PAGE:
My reading group just finished Thrift’s Non-Representational Theory and Latour’s Reassembling the Social, both of which were very trying to read and neither of which added much value to my project. On the upside, I just finished Negri’s Goodbye Mr. Socialism, which I loved (despite the fact that his imagination of politics is mostly trapped in an economic register). I am continually energized by his approach to democracy (and its similarity to communism in his thought). I have Negri’s book with Guattari, Communists Like Us, next in my sights. The reading group is now moving on to Eugene Holland’s Nomad Citizenship, which I am very excited about. After the slog of Thrift and Latour, Holland better come through, dammit.
…by me, over at the reading group’s blog.
Speaking of academic publishing, the reading group I participate in, Becoming Poor, is reading Bruno Latour’s Reassembling the Social. It is obviously a significant book, published by Oxford University Press, which is of course no slouch. And yet it is painfully clear that OUP did not pay to have a copy editor make sure the text was clean. Latour is ESL, and he makes frequent colloquial slip-ups that any copy editor would have caught [e.g. his French habit of using the infinitive in place of the gerund: “This is one of the many cases where sociology has to accept to become more abstract” (p. 53)] Not to mention frequent outright gaffes, such as
ANT’s solution is not to engage in polemics against sociologists of the social, but simply to multiply the occasions to quickly detect the contradiction in which they might have fallen into (p. 68).
On the other, it is a precious little institution to represent, or more exactly to re-represent–that is, to present again–the social to all its participants…(p. 139).
Embarrassing sentences like these are numerous, and they are exactly what a good copy editor saves you from.
I was reminded of copy editors’ value recently. My college granted me a bit of money to pay an independent copy editor to scour my book and fix its problems. She did a fabulous job, pointing out sentences like the ones above. It turned out I was lucky to have had hired her, because my publisher (Wiley-Blackwell, who has otherwise been great) does not retain a copy editor to fix the texts they publish. Obviously OUP does not either.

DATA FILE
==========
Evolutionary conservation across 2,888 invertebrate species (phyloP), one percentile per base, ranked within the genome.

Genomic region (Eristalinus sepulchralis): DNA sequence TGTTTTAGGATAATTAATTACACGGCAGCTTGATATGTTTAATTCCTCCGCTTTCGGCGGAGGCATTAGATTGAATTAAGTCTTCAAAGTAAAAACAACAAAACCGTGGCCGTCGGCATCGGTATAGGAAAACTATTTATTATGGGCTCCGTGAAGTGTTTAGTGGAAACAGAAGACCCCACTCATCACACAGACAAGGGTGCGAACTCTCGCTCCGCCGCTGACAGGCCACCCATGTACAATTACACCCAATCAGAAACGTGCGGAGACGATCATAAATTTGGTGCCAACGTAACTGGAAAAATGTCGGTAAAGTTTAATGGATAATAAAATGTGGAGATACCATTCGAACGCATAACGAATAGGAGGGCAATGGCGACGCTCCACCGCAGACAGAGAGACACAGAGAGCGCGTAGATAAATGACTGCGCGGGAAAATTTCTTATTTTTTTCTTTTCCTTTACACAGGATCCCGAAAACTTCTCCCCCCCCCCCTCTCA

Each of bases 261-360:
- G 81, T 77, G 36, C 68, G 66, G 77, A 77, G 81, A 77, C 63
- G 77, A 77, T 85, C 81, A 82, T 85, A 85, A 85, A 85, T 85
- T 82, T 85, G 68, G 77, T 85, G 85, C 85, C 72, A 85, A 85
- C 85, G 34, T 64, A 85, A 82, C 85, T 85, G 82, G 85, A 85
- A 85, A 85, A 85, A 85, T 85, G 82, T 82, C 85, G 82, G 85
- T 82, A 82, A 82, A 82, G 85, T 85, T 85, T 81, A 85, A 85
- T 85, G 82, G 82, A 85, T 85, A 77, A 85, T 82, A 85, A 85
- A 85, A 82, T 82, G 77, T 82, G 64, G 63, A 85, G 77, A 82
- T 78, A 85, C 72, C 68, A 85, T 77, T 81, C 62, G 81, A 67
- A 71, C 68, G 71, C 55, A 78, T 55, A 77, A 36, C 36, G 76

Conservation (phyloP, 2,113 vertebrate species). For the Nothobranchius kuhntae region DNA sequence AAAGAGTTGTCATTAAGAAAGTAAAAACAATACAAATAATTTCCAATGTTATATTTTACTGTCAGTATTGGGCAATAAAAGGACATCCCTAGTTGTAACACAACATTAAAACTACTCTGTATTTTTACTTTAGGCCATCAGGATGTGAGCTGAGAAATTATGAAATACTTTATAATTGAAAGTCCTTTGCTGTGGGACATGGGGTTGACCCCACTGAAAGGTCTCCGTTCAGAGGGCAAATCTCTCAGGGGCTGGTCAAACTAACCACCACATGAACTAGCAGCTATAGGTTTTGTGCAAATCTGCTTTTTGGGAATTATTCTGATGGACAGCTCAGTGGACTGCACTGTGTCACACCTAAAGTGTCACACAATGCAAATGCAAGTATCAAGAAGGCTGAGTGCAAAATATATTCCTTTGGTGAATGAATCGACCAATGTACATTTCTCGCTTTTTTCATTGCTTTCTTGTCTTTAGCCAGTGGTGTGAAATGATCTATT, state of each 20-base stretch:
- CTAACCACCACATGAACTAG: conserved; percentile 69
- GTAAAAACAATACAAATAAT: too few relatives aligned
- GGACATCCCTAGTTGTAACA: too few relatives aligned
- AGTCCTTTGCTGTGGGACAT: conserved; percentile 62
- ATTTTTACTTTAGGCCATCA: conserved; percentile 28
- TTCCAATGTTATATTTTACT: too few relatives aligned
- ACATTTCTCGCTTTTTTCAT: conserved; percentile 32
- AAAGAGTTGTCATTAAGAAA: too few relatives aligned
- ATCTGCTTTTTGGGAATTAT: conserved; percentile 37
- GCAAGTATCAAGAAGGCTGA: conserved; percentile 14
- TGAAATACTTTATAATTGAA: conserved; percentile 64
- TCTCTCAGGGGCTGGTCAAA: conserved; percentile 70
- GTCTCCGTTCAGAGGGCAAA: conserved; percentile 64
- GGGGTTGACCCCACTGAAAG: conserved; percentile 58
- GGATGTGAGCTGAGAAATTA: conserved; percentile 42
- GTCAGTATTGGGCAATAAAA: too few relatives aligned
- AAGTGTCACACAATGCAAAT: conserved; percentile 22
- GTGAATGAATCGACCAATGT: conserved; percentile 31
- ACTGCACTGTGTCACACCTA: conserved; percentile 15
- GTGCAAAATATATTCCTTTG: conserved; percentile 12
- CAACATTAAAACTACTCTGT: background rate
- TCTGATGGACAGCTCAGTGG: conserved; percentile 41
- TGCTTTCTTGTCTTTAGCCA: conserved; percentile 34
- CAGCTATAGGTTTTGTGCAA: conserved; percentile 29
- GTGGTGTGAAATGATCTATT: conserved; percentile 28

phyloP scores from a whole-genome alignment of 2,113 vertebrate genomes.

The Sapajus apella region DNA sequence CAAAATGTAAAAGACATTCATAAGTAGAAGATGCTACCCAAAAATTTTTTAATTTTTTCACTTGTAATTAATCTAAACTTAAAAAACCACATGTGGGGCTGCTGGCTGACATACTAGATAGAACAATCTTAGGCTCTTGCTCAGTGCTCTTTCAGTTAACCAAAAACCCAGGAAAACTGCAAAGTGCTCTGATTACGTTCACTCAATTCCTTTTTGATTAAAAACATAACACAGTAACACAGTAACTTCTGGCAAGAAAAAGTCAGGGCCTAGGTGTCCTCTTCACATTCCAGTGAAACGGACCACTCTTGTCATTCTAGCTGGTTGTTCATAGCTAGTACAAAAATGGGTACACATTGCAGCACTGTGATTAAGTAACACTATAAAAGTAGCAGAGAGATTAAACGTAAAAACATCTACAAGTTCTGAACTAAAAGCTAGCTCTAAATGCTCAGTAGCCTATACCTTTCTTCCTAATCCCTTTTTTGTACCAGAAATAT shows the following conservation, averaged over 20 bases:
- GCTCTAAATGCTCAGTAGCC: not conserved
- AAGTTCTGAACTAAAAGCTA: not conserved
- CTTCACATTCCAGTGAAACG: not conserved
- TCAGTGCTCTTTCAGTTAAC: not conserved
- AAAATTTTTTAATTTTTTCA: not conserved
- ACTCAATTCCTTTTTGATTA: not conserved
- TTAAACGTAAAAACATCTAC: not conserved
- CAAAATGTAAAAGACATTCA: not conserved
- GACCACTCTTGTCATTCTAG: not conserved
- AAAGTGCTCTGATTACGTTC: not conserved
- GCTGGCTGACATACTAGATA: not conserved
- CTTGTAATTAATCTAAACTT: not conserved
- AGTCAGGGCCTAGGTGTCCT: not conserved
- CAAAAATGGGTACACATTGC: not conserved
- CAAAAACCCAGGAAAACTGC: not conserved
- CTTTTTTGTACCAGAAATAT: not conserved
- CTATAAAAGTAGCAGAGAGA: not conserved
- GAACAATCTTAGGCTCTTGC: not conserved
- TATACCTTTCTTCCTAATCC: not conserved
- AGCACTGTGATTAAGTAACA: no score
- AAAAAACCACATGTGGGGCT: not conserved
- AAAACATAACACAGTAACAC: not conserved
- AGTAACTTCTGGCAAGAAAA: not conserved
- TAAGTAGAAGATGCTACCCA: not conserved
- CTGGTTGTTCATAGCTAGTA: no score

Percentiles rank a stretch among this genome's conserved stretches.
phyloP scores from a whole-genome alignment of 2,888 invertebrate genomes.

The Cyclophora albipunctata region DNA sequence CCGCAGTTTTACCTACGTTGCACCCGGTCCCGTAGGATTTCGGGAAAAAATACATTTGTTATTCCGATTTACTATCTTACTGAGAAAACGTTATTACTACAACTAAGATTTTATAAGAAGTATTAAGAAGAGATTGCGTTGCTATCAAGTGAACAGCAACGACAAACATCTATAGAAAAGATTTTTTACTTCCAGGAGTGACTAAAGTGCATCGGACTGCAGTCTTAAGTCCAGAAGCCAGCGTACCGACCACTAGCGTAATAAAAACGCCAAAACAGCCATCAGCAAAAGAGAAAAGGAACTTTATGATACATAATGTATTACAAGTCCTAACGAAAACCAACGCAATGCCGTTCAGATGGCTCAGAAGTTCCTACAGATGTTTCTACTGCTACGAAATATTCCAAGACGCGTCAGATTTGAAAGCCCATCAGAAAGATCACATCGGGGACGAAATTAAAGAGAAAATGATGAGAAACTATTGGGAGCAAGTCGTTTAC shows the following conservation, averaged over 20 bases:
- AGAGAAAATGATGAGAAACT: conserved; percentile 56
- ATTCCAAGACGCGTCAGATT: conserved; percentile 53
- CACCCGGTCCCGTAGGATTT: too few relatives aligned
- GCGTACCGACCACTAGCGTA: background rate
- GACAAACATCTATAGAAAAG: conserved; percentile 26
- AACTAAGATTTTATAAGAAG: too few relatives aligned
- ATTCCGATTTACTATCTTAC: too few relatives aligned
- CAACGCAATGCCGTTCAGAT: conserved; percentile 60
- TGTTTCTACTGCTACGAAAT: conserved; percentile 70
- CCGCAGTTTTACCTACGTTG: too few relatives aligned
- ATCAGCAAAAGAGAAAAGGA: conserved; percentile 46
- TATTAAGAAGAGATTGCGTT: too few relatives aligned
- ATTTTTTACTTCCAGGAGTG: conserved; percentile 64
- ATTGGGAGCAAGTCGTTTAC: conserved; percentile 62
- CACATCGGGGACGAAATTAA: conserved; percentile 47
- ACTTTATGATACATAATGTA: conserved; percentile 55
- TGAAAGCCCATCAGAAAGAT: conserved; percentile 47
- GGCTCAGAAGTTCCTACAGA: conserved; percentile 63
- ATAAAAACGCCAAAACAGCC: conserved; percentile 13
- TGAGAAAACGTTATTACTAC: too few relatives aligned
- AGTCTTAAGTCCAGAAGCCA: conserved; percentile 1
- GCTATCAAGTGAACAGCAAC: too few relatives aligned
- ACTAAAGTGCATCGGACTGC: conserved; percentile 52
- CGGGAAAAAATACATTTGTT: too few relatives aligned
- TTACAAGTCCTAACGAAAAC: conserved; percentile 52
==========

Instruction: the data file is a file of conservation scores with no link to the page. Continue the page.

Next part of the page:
It’s not the end of the world, I guess. But if I were Latour, I would have re-read the text, and then I would have pressed the publisher to hire a professional to re-reread it.
The professional I hired was fabulous. Let me know if you would like her contact information. She can help.
Latour, in Reassembling the Social, reports this opening statement from a 1914 lecture* of Durkheim’s on the challenge posed by the arguments of pragmatism, which were then a relatively new presence in the academic landscape:
We are currently witnessing an attack on reason which is truly militant and determined…
While Durkheim acknowledges “the need for a reform of traditional rationalism,” he says pragmatism is a “form of irrationalism” that goes much too far. He says that the task of resisting pragmatism is
of philosophical importance…the entire philosophical tradition, right from the very beginnings of philosophical speculation, is inspired by rationalism. If pragmatism were valid, we should have to embark on a complete reversal of this whole tradition.
It is revealing to see just how existential the establishment thought pragmatism’s challenge to the philosophical order was. I have a tendency to think of people like Rorty or Deleuze and Guattari as engaging in a project of radicalizing the ‘traditional’ pragmatists, taking them in dangerous new directions. Moments like this remind me again not to underestimate the radical challenge people like Dewey and William James were offering.
Durkheim’s words are also timely because my students just read Books IV and V of The Republic, where Socrates lays down those “very beginnings” of rationalism Durkeim is talking about.
*Latour cites: Durkheim, E. (1955) Pragmatisme et sociologie. Paris: Vrin.